FIG. 1 shows a cross-sectional side view of a catalyst brick of the present invention showing spaced apart minilith catalyst elements.
FIG. 2 show the catalyst brick mounted in an internal combustion engine exhaust manifold.
The present invention is further described in connection with the drawing. As shown in the sectional view of FIG. 1, in one preferred embodiment a minilith catalyst brick 15 comprises a plurality of minilith catalyst screens 10 having 100 or more flow channels per square centimeter and an open flow area of greater than sixty percent, separated by spacer screens 11 having 35 flow channels per square centimeter and an open area of at least sixty percent. Screens 10 are also separated from high open area clamping grids 12 by a spacer 11. Clamping grids 12 are anchored to enclosing container wall 14 to provide a rugged high open area minilith catalyst brick with minimal blockage of catalyst flow passages. In catalyst bricks for automotive catalytic converters separator screens are advantageously catalyst coated and clamping grids are screens with an open area of at least 65 percent area. For clarity, only a few screens 10,11 have been shown in the drawing, the space A having any number of screens 10,11. Advantageously, the catalyst brick has an open area in the direction of flow of at least 60 percent and more preferrably greater than 65 percent. However, open areas as low as 50 percent are desireable in certain fume abatement applications. Minilith catalyst flow channel diameters less than about one millimeter are preferred.
The catalysts of the present invention are readily made using known catalytic agents. The following examples describe means of making minilith catalysts but are not to be construed as limiting. A minilith catalyst of the present invention is made by vacuum sputtering platinum onto a stainless steel screen which has been cleaned by heating in air to 750K. Typically the platinum coating may be thinner than 100 angstroms but may be thicker for greater catalyst life. Advantageously, a similarly thin layer of ceria or alumina may be deposited prior to deposition of the platinum. Catalysts containing palladium, iridium, rhodium or other metals can be similarly prepared. In many applications, a wire screen formed from a catalytic alloy, such as a platinum doped alloy, is a sufficiently active catalyst without additional coating. Although metal miniliths are preferred, ceramic miniliths can be made such as by slicing of ceramic honeycomb extrudates prior to firing. Such ceramic honeycomb extrudates advantageously may contain an organic binder to facilitate production of thin slices. However, ceramic miniliths are most advantageously in the form of fiber mats or screens composed of long fibers spun from any desired ceramic composition, preferably catalytic ceramics. As necessary for sufficient low temperature catalytic activity, ceramic and metal miniliths may be catalyzed using various techniques well known in the art.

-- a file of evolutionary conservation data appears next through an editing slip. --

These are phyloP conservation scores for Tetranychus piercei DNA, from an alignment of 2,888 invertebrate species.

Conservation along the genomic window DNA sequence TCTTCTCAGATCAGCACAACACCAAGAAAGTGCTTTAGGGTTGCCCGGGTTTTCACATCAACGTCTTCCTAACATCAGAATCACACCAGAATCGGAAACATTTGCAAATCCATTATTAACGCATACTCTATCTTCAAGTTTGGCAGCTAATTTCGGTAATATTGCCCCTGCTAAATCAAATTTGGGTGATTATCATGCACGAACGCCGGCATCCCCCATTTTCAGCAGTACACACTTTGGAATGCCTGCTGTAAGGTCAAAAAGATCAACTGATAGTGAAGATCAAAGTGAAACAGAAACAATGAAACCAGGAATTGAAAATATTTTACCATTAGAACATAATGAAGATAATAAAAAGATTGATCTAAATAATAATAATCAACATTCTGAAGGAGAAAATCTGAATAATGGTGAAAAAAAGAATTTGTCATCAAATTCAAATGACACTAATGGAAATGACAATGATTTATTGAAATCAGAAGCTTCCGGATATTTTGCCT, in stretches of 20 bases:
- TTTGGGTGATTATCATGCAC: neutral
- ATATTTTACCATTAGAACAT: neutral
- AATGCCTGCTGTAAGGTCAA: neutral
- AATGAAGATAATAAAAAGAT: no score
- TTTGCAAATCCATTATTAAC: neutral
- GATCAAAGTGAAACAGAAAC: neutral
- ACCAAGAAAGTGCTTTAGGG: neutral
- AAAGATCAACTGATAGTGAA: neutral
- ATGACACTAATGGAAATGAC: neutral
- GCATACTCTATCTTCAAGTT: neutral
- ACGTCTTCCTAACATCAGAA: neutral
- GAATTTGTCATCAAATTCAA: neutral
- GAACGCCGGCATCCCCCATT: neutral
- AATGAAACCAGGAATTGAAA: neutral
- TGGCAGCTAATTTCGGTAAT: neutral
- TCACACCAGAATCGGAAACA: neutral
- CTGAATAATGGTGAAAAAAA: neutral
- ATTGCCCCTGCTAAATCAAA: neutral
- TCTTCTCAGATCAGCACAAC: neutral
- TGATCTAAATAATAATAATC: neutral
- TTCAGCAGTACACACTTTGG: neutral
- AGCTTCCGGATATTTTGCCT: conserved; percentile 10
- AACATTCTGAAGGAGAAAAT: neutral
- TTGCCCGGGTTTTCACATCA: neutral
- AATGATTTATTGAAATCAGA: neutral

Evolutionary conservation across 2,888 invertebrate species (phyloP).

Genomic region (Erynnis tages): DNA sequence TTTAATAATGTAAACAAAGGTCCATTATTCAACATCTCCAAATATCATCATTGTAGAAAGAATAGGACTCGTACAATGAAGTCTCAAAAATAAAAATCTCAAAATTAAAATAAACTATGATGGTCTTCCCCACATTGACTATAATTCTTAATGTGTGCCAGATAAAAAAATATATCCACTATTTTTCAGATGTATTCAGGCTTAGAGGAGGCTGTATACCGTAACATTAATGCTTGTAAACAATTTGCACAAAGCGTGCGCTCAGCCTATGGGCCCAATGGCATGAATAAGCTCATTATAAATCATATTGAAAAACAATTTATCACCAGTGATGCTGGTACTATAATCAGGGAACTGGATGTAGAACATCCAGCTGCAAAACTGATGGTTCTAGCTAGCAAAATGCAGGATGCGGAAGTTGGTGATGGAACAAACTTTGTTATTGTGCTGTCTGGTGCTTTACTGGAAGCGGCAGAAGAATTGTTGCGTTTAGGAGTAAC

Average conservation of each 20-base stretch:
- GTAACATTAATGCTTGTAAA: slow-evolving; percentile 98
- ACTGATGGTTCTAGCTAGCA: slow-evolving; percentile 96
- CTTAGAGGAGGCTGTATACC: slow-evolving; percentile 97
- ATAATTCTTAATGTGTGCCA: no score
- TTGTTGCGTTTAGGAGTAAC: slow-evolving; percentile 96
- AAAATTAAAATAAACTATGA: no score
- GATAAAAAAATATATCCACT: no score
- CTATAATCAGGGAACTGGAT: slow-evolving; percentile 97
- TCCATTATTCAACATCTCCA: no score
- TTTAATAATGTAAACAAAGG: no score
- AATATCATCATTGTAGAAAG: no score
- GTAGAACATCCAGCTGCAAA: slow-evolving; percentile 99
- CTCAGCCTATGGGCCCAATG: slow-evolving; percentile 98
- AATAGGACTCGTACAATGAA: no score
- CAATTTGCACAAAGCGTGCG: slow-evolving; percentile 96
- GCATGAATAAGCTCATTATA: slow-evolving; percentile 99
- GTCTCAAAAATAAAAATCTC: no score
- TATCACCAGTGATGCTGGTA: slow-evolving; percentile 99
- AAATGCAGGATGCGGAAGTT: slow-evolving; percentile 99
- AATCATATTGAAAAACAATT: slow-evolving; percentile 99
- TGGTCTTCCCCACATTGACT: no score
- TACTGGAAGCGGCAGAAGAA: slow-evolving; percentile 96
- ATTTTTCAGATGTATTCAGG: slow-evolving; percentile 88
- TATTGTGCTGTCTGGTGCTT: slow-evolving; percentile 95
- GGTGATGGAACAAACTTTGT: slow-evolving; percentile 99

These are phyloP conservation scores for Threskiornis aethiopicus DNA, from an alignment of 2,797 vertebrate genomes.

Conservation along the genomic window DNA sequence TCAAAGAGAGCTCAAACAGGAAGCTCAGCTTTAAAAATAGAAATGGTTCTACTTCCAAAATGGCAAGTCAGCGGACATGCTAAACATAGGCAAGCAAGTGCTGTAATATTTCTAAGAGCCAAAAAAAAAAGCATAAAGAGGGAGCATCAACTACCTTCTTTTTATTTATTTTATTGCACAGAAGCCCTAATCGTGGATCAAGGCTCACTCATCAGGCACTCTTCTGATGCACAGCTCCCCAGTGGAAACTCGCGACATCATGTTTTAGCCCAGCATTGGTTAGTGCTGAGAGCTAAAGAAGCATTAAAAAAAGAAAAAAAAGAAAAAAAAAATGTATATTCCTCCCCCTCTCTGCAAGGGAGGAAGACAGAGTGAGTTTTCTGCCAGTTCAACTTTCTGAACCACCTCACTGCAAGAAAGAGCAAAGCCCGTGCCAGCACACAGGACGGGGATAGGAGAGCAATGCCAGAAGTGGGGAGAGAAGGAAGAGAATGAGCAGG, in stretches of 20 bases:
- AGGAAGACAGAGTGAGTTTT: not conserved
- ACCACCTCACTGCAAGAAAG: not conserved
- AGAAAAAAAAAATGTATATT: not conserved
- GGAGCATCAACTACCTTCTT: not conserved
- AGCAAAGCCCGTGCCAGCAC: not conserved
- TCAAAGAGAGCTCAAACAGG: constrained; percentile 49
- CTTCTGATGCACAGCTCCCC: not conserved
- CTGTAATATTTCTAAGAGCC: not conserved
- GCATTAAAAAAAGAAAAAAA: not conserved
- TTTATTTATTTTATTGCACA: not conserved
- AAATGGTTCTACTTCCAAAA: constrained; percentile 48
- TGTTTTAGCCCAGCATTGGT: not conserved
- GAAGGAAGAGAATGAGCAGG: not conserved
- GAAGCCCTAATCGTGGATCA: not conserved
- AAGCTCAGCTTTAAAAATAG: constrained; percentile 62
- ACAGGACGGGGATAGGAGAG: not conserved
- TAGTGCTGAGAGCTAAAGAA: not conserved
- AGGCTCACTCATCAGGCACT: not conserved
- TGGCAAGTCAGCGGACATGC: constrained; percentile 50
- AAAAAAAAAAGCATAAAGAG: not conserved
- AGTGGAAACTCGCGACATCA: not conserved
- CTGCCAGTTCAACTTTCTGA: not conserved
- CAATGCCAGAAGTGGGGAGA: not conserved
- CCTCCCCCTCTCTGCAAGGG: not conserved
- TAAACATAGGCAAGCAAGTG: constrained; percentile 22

A multi-element catalytic microlith automotive exhaust reactor having forty minilith catalyst elements of 250 flow channels per square centimeter is constructed using a five centimeter wide strip of 70% open area screening of platinum coated stainless steel wires having a diameter of 0.10 mm with each screen spaced apart by a downstream screen having four channels per square centimeter with platinum coated wires 0.25 mm in diameter with the assembly clamped between two heavier screens of 1.5 mm diameter wires having one channel per square centimeter to form a catalyst brick. Installed at the exhaust manifold outlet of a four cylinder automotive engine, catalyst light-off is within ten seconds of engine starting and thus exhaust emissions are controlled during initial operation of the engine.
A fume abatement reactor six centimeters in length is constructed using 100 elements of screening with about thirty 0.050 mm wires of platinum coated nichrome per centmeter (nominally 900 flow channels per square centimeter). Each element is spaced apart from the preceeding one by a screen having nine 0.10 mm wires per centimeter. Fumes containing 50 ppm by volume of benzene in air are preheated to 700 degrees Kelvin and passed through the microlith reactor. Better than 99.9 percent conversion of the benzene to carbon dioxide and water is achieved.
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|U.S. Classification||422/171, 423/213.7, 423/213.2, 422/177, 423/212|
|International Classification||B01J35/02, F01N3/28, F01N13/10|
|Cooperative Classification||B01J35/02, F01N3/2803, F01N3/2882, F01N2330/12, F01N3/28, F01N2330/10, F01N2330/06, F01N3/2835, F01N3/2828, F01N3/2807, F01N13/10, F01N3/2825|
|European Classification||F01N3/28B, F01N3/28D, F01N3/28B4B, F01N3/28B2, F01N3/28B4, B01J35/02, F01N3/28, F01N3/28B8|
|Nov 18, 1998||FPAY||Fee payment|
Year of fee payment: 4
|Nov 20, 2002||FPAY||Fee payment|
Year of fee payment: 8
|Dec 6, 2006||REMI||Maintenance fee reminder mailed|
|May 23, 2007||LAPS||Lapse for failure to pay maintenance fees|
|Jul 10, 2007||FP||Expired due to failure to pay maintenance fee|
Effective date: 20070523